Must America's states and cities be enduring the fiscal hell that 2003 has served up for them?
Was it inevitable that the federal government would be announcing a stunning $455 billion deficit that confirms the extreme pain being felt now — pain likely to trickle all the way down the federal system's fiscal food chain?
President Bush's severest critics should acknowledge that hard times were coming, no matter what. Even if Al Gore had won the 2000 electoral vote, the "fat years" of the Clinton era, culminating in the first balanced federal budgets in decades, would likely have ground to a halt.
Surely, there was no way to sustain the dot-com boom and the phenomenal stock market surge of the late '90s. Tax yields to support soaring federal and state income tax receipts were bound to decline. Medical cost inflation, held down temporarily by the impact of managed care, would have reignited in any event.
It's also very possible that the 9-11 attacks, worsening an already gathering recession, would have hit us no matter who sat in the White House. And that the individual states all would have been in a tough spot to continue the extraordinarily high levels of spending — for K-12, university systems, Medicaid and corrections — that had been budgeted, often combined with tax cuts, in the '90s.
But did the federal budget outlook have to become so alarming, the deficits so massive, the peril to future generations so great?
What kind of stewardship is it for American federalism when Washington stands aside, preoccupied with its Iraq adventure, and offers scarcely any relief when the states face such grim budget crises — New York, for example, at $12 billion, Texas at $9 billion, California a numbing $34 billion?
With smarter national policies, with avoidance of the deep tax cuts that Congress has been approving, the states at this moment might be ordering less-crushing cuts in the higher-education budgets we know are critical to our long-term global competitiveness. Budgets for public hospitals, schools, firehouses and public-works projects might not be under quite such severe attack. Some two-thirds of the states might not be slashing back on their aid to local governments — forcing many to raise local property taxes, even as Mr. Bush tells Americans how lucky they are to have his tax cuts.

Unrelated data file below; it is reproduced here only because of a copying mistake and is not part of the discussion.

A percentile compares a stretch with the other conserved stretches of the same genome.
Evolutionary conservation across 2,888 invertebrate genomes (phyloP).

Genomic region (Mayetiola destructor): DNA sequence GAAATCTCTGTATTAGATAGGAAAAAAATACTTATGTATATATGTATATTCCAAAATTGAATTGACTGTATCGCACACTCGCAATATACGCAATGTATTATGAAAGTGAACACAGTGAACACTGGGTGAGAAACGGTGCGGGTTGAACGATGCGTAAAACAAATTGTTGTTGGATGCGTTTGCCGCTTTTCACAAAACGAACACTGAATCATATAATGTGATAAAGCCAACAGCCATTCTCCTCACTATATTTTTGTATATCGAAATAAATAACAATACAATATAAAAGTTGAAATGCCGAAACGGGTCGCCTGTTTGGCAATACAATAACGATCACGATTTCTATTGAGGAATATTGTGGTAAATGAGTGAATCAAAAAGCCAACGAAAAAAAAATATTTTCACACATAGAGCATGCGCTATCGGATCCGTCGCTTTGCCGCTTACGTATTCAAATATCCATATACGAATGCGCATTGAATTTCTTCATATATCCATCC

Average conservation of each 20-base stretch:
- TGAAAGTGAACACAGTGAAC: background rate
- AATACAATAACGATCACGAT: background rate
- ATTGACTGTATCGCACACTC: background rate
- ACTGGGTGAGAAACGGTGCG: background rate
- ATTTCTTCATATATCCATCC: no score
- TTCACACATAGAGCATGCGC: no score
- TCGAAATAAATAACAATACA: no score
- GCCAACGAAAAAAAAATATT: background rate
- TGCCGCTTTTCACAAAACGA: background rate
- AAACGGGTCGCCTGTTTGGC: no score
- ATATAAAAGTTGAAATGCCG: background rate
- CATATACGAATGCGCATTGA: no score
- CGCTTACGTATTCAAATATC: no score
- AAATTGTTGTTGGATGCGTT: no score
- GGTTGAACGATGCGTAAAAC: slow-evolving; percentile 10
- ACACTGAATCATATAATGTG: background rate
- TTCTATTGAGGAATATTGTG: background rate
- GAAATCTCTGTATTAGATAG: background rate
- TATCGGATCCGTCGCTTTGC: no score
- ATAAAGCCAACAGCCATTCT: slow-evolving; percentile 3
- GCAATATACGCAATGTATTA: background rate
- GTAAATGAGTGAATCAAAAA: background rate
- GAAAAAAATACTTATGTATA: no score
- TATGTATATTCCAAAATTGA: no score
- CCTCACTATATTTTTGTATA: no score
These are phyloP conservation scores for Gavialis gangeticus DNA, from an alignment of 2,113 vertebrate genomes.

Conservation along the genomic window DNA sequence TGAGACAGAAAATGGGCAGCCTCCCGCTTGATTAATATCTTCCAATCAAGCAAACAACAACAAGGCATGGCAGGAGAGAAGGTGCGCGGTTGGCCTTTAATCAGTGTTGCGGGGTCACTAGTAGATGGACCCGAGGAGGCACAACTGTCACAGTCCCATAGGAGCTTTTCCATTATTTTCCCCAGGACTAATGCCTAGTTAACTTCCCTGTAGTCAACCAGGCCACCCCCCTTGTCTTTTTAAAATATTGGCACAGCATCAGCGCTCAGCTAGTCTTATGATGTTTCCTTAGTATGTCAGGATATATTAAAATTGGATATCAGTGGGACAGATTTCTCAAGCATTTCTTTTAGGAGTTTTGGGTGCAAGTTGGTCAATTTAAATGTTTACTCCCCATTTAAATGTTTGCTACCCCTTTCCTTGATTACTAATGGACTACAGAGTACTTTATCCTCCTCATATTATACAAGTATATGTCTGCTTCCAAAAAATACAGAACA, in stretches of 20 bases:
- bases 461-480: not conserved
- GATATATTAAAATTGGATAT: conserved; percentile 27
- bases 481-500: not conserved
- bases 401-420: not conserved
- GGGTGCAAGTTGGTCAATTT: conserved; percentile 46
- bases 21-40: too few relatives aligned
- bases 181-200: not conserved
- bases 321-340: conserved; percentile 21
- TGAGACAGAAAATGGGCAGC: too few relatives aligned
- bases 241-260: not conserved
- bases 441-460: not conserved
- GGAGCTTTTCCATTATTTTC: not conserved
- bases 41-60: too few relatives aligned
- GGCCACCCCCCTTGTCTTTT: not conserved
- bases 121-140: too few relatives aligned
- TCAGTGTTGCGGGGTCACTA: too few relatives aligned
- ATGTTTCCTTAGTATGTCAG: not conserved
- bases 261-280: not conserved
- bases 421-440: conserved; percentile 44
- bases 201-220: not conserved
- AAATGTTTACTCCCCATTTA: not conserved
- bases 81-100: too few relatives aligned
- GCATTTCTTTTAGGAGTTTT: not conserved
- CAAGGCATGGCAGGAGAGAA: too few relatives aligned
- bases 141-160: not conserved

And we might have more hope. Recently, the nonpartisan watchdog group, the Concord Coalition, warned the first six months of 2003 were "the most fiscally irresponsible in recent memory," as Congress and the administration engaged in "a schizophrenic pursuit of small government tax policies and big government spending initiatives," leading to a "hemorrhage of red ink."
Concurrently, the administration wants the states to accept huge new funding obligations — from housing vouchers to the totally unfunded "No Child Left Behind" education initiative.
On homeland security, the administration supported a nominal amount of federal aid to cover states' and localities' immense new, unanticipated costs for local police, firefighting, emergency medical and communications systems.
One can argue that terrorist attacks are a direct result of inadequate or bungled national government intelligence operations. But the Bush camp's fervor for war in Iraq was a hundred times more intense than its support for homeland-defense assistance to states and cities.
Some people assert the Bush administration's seemingly cavalier disregard of state and local governments isn't accidental — that it's based in an ideology that says virtually all government (except, perhaps, defense) is dysfunctional, that squeezing government's size and forcing more functions onto the private sector is the way to go.
What that would constitute, if true, would be a conscious effort to destroy the partnership of federal, state and local governments that began with the Morrill Act for land-grant colleges in the 19th century, widened on every count from transportation to environmental protections to housing assistance, and contributed mightily to making us a great nation.
Maybe President Bush doesn't want to push the evisceration of state and local budgets that far. He remains cordial toward the governors, former colleagues.
But what can it possibly mean when this year's $455 billion deficit balloons, as some suggest, to $500 billion next year? When the red ink washes into the trillions, spurred on by Bush tax cuts over the course of this decade?
Under such conditions, the federal government will be simply unable to aid struggling state and local governments — governments whose fiscal futures are already shadowed by outmoded sales tax systems, fast-rising school and health costs, and a federal ban on taxing Internet transactions.
Is American federalism resilient enough to sustain these assaults? Only time will tell. Though it's worth remembering: In the end, the American union can be no stronger than the sum of its parts.
Copyright 2003 The Seattle Times Company